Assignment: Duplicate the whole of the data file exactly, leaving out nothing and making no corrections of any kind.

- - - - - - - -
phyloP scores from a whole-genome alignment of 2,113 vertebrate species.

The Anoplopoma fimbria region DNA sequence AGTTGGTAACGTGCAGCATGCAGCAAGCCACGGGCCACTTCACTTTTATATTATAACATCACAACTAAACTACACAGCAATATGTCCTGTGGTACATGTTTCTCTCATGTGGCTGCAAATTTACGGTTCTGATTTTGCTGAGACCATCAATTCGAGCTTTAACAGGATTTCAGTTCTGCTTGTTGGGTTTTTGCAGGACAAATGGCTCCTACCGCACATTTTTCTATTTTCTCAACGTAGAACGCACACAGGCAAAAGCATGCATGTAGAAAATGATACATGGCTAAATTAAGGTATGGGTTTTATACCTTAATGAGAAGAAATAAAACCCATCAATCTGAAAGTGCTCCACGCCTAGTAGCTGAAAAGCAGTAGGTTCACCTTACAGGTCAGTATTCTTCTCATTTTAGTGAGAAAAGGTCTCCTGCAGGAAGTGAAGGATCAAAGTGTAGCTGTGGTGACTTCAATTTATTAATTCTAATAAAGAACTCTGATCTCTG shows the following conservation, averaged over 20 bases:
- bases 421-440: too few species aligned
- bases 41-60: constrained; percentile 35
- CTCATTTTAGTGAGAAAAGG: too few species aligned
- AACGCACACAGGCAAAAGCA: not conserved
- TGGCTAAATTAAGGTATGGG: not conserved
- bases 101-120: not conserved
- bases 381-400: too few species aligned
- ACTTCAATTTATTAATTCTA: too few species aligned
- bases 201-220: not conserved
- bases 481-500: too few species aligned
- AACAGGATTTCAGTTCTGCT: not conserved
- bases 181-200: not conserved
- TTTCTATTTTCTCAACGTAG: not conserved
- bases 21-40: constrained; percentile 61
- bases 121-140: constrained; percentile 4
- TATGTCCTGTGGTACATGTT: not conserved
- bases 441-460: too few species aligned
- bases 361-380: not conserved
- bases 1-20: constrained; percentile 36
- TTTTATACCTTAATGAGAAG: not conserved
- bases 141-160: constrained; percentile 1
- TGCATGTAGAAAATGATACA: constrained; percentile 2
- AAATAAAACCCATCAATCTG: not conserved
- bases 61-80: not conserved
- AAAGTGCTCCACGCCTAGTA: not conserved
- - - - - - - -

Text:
phyloP scores from a whole-genome alignment of 2,113 vertebrate species.

The Anoplopoma fimbria region DNA sequence AGTTGGTAACGTGCAGCATGCAGCAAGCCACGGGCCACTTCACTTTTATATTATAACATCACAACTAAACTACACAGCAATATGTCCTGTGGTACATGTTTCTCTCATGTGGCTGCAAATTTACGGTTCTGATTTTGCTGAGACCATCAATTCGAGCTTTAACAGGATTTCAGTTCTGCTTGTTGGGTTTTTGCAGGACAAATGGCTCCTACCGCACATTTTTCTATTTTCTCAACGTAGAACGCACACAGGCAAAAGCATGCATGTAGAAAATGATACATGGCTAAATTAAGGTATGGGTTTTATACCTTAATGAGAAGAAATAAAACCCATCAATCTGAAAGTGCTCCACGCCTAGTAGCTGAAAAGCAGTAGGTTCACCTTACAGGTCAGTATTCTTCTCATTTTAGTGAGAAAAGGTCTCCTGCAGGAAGTGAAGGATCAAAGTGTAGCTGTGGTGACTTCAATTTATTAATTCTAATAAAGAACTCTGATCTCTG shows the following conservation, averaged over 20 bases:
- bases 421-440: too few species aligned
- bases 41-60: constrained; percentile 35
- CTCATTTTAGTGAGAAAAGG: too few species aligned
- AACGCACACAGGCAAAAGCA: not conserved
- TGGCTAAATTAAGGTATGGG: not conserved
- bases 101-120: not conserved
- bases 381-400: too few species aligned
- ACTTCAATTTATTAATTCTA: too few species aligned
- bases 201-220: not conserved
- bases 481-500: too few species aligned
- AACAGGATTTCAGTTCTGCT: not conserved
- bases 181-200: not conserved
- TTTCTATTTTCTCAACGTAG: not conserved
- bases 21-40: constrained; percentile 61
- bases 121-140: constrained; percentile 4
- TATGTCCTGTGGTACATGTT: not conserved
- bases 441-460: too few species aligned
- bases 361-380: not conserved
- bases 1-20: constrained; percentile 36
- TTTTATACCTTAATGAGAAG: not conserved
- bases 141-160: constrained; percentile 1
- TGCATGTAGAAAATGATACA: constrained; percentile 2
- AAATAAAACCCATCAATCTG: not conserved
- bases 61-80: not conserved
- AAAGTGCTCCACGCCTAGTA: not conserved